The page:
For making it to the top of the staircase on one of her positive-behavior- reinforcement charts, Darcy earned a ticket for a date with the parent of her choice. She chose me. I was flattered and whisked her off one evening to Panera for dessert by the fireplace. I had run across an article about taking time to ask your children questions and really listening to their answers. As she sipped on her smoothie and nibbled on her cornbread, I took some of the suggested questions in an effort to get to know my middle child better.
“Darcy,” I began as she crawled in my lap. “What is something that mommy does that you wish she wouldn’t do?” I cringed as I awaited her response. It had not exactly been a stress-free year. Between trying to homeschool her older sister to taking care of her baby sister, surely I had lost my temper with her a few times. I’m sure she’ll ask me to not get so loud when I’m frustrated. Or maybe she’ll ask that I don’t grab her arm so tightly when I’m trying to get her to listen to me. Perhaps she’ll ask me to use less hostile methods to get her to obey.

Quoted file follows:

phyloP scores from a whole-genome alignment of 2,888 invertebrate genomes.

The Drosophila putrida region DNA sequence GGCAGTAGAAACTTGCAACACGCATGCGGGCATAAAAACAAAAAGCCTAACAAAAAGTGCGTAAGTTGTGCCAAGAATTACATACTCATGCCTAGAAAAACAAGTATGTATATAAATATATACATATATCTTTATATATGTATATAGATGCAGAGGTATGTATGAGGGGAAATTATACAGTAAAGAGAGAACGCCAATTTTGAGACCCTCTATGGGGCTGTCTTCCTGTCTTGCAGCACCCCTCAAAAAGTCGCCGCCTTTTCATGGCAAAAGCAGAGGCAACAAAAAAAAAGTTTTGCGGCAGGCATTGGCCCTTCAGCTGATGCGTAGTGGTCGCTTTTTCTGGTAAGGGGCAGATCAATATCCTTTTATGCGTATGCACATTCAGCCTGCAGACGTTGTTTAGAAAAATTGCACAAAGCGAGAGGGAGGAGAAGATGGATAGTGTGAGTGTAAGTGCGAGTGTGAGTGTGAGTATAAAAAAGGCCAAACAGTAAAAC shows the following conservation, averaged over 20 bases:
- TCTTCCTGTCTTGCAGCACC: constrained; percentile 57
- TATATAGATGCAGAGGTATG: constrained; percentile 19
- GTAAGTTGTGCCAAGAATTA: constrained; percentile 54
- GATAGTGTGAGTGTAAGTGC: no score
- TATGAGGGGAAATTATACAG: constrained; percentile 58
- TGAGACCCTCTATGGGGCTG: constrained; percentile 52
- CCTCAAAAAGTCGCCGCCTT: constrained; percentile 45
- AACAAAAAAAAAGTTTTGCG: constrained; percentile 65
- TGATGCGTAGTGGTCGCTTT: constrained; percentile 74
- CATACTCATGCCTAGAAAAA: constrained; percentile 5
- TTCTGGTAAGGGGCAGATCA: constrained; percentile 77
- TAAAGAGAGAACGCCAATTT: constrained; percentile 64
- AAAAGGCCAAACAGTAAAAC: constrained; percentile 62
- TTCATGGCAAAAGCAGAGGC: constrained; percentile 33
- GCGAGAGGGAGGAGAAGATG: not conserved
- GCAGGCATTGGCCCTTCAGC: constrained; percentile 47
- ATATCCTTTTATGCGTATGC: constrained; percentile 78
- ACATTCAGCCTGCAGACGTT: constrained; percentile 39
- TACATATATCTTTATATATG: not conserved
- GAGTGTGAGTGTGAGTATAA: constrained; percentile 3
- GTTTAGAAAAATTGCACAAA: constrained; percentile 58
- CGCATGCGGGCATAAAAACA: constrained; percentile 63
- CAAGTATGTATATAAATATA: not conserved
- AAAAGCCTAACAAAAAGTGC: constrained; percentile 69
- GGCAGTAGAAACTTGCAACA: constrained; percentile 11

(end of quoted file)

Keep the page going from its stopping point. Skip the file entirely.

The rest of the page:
“Well…” I braced myself for her answer. How could I reverse the scars that I’ve given my child? “Can you please not give me broccoli ever again?” I furrowed my brow as I tried to understand. “I only like broccoli with lemon juice.”
Kids are so resilient. So forgiving. I’ve made so many mistakes that I’ve feared to be irreversible, but here all Darcy can complain about is the dish of broccoli that I apparently forgot to season with lemon juice.
Haley and Darcy, as you are in Pennsylvania this week with Grandparents, please know that I love you and miss you. Soon we’ll be together again, restored, refreshed, and healed. I look forward to the time we’ll have catching up over a freshly steamed plate of lemon broccoli.